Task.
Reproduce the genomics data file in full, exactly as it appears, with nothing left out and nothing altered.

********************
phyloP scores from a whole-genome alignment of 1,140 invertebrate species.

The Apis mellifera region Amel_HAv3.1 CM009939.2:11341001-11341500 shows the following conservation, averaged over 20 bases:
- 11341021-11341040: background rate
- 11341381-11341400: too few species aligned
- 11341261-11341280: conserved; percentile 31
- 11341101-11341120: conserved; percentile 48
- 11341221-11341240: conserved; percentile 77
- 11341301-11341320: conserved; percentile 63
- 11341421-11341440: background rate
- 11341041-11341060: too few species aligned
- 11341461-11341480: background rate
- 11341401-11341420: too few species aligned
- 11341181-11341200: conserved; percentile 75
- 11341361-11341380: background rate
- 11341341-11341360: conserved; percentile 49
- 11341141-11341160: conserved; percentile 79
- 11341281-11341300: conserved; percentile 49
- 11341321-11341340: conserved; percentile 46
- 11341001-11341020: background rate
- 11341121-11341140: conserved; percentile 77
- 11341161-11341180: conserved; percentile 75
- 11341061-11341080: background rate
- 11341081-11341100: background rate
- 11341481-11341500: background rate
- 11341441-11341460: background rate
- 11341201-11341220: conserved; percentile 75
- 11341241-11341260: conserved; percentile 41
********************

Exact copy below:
phyloP scores from a whole-genome alignment of 1,140 invertebrate species.

The Apis mellifera region Amel_HAv3.1 CM009939.2:11341001-11341500 shows the following conservation, averaged over 20 bases:
- 11341021-11341040: background rate
- 11341381-11341400: too few species aligned
- 11341261-11341280: conserved; percentile 31
- 11341101-11341120: conserved; percentile 48
- 11341221-11341240: conserved; percentile 77
- 11341301-11341320: conserved; percentile 63
- 11341421-11341440: background rate
- 11341041-11341060: too few species aligned
- 11341461-11341480: background rate
- 11341401-11341420: too few species aligned
- 11341181-11341200: conserved; percentile 75
- 11341361-11341380: background rate
- 11341341-11341360: conserved; percentile 49
- 11341141-11341160: conserved; percentile 79
- 11341281-11341300: conserved; percentile 49
- 11341321-11341340: conserved; percentile 46
- 11341001-11341020: background rate
- 11341121-11341140: conserved; percentile 77
- 11341161-11341180: conserved; percentile 75
- 11341061-11341080: background rate
- 11341081-11341100: background rate
- 11341481-11341500: background rate
- 11341441-11341460: background rate
- 11341201-11341220: conserved; percentile 75
- 11341241-11341260: conserved; percentile 41